I wander out to the front porch where there are a few people talking and smoking cigarettes, including my friend. She introduces me to a cute friend of hers and I am immediately smitten. He is dressed like a rock star of the Guns n’ Roses era—blond shaggy wig, red bandana and a jean jacket. He is far too serious to own the part, he is as out of place as a rock star as I am as a cop. I know that an 80’s rock star is no more of an original costume than Richie Tenenbaum or a sexy cop, but this is one of those cases where the guy’s friends probably forced him to make an emergency stop at the Halloween store the day before the party. So he doesn’t care about his costume.

We are discussing the surface things you discuss during the first few minutes of knowing somebody, and then Kate of John and Kate comes outside. She is talking to someone near us, and she doesn’t even make eye contact with us, but I can feel the energy between her and Axl Rose. I realize that he knows her, and he is very much in love with her. I’m pretty intuitive, and I trust these instincts. I realize that my crush is a no go.

Axl and I end up inside, and we continue our conversation. He is a graduate student in chemistry, and so we talk about graduate school. At least that is what I remember. It wasn’t an incredible conversation, but I remember that it was genuine. It can be a rarity at parties to have a genuine conversation with a guy, especially in meat-market type environments, when men and women are scanning the room for other people to talk to at the same time that they talk to each other. He is good-looking enough to where I expect that he will be eyeballing other women, and yet he’s not. He’s an anomaly of a man.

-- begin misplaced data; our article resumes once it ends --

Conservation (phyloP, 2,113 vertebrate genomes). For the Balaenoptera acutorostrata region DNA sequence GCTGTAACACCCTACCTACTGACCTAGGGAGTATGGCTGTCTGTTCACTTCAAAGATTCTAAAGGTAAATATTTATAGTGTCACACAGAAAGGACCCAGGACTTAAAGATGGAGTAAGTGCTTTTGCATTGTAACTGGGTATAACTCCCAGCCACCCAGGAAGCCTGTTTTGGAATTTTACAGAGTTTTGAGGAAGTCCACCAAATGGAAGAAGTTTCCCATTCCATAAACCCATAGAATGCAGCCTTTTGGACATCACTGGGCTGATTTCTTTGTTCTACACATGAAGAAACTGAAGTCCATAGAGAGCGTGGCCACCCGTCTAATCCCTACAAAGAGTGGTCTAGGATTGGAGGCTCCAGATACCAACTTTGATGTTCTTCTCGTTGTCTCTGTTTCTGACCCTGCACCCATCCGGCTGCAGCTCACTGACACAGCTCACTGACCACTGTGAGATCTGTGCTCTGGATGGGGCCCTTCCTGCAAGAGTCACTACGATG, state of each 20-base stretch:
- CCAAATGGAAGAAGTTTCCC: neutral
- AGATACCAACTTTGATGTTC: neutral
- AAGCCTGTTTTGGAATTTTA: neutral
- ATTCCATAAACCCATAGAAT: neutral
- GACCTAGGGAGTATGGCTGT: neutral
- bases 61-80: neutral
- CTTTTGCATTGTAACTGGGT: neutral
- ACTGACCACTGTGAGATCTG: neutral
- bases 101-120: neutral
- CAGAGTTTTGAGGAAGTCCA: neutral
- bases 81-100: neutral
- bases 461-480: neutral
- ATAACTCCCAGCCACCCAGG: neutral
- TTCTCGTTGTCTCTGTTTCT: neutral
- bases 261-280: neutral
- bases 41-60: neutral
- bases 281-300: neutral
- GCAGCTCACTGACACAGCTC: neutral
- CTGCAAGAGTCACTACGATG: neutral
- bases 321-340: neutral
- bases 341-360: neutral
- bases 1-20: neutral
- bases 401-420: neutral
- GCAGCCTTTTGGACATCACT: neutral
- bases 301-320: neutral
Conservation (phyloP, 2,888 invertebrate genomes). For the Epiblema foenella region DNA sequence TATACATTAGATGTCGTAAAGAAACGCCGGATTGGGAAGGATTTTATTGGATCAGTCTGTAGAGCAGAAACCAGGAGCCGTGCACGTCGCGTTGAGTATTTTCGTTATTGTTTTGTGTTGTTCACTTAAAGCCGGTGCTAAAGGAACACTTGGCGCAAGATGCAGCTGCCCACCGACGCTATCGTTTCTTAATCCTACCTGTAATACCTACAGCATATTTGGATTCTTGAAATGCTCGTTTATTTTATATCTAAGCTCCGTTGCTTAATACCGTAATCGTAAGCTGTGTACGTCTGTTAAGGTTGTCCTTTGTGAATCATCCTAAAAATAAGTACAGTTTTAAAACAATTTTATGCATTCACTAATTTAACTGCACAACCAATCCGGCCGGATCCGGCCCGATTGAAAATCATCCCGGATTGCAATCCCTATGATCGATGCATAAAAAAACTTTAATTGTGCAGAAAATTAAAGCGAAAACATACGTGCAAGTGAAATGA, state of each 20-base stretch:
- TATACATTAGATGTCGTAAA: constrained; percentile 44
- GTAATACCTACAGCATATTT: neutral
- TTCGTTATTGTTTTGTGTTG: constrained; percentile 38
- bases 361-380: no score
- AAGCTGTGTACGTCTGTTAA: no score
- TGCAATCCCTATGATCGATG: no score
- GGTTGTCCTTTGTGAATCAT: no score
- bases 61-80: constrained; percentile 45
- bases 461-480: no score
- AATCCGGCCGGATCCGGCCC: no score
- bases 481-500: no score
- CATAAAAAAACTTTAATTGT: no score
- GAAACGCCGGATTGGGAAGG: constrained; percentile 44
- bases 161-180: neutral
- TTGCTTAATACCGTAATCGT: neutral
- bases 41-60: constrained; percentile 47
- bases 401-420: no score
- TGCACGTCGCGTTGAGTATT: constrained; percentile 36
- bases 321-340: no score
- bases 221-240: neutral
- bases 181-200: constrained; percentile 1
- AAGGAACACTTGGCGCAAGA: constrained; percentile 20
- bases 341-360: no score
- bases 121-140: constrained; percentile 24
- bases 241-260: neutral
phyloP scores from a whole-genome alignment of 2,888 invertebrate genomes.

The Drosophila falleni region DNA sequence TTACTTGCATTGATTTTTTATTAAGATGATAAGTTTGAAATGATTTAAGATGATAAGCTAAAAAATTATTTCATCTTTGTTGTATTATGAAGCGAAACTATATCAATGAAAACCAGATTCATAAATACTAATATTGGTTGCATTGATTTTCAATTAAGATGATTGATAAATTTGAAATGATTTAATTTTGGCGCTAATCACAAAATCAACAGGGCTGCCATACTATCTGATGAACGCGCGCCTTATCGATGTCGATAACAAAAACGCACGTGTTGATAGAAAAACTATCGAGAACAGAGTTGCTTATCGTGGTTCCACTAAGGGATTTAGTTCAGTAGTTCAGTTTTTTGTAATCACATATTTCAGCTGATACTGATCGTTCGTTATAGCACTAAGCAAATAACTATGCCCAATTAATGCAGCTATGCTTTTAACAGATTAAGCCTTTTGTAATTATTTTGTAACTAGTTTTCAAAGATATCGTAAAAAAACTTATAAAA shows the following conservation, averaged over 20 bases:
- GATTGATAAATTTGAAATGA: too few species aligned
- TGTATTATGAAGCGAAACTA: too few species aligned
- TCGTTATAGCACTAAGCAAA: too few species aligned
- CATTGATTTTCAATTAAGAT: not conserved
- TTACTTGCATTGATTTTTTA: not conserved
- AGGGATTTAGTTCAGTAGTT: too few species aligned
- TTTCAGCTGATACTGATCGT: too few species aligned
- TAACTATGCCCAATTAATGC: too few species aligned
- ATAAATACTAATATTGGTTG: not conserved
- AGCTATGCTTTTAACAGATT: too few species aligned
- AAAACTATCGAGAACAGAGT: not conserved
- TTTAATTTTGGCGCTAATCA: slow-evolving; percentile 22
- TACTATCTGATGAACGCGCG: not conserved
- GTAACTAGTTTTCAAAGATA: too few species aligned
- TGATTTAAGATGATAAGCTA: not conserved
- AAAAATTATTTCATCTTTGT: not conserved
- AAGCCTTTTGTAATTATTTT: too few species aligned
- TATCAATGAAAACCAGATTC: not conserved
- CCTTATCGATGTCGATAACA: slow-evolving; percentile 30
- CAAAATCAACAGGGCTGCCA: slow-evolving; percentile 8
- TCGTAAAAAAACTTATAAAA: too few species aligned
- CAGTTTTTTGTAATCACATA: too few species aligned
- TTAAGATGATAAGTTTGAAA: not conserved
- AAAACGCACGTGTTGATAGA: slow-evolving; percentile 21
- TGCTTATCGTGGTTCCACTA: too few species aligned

Through our discussion, I discover that Kate is his wife, and so my intuition that he is in love with her proves right on. I keep a respectful distance, careful not to flirt as I observe him on an energetic level even further. He is 100% in love with her, and has no eyes for anyone else, not even a sexy cop. I begin falling in love with him because he is capable of falling in love with a real woman. A woman who projects to the world not her physical beauty but her personality, who is wearing a tongue-in-cheek costume, who wears dumpy clothes to a Halloween party.

As I observe even further I discover something else which is my saddest moment of the night. We are discussing something along the lines of the scientific merits of various universities, and I feel him feeling sorry for me, thinking, “I can’t believe she thinks she has to dress like a suggestive police officer in order to win male approval. She is far too smart for this, and doesn’t know enough about men.” As soon as I observe this I feel shame. His thought did not come from a place of condescending superiority, of putting me down, but rather a real place of concern for the plight of women. I fall in love even further. I feel like I have some growing up to do, and I send I prayer out to the universe that there is someone like this waiting for me one day.

And I wish tonight that I had dressed like a dancing banana. Because that is who I truly am.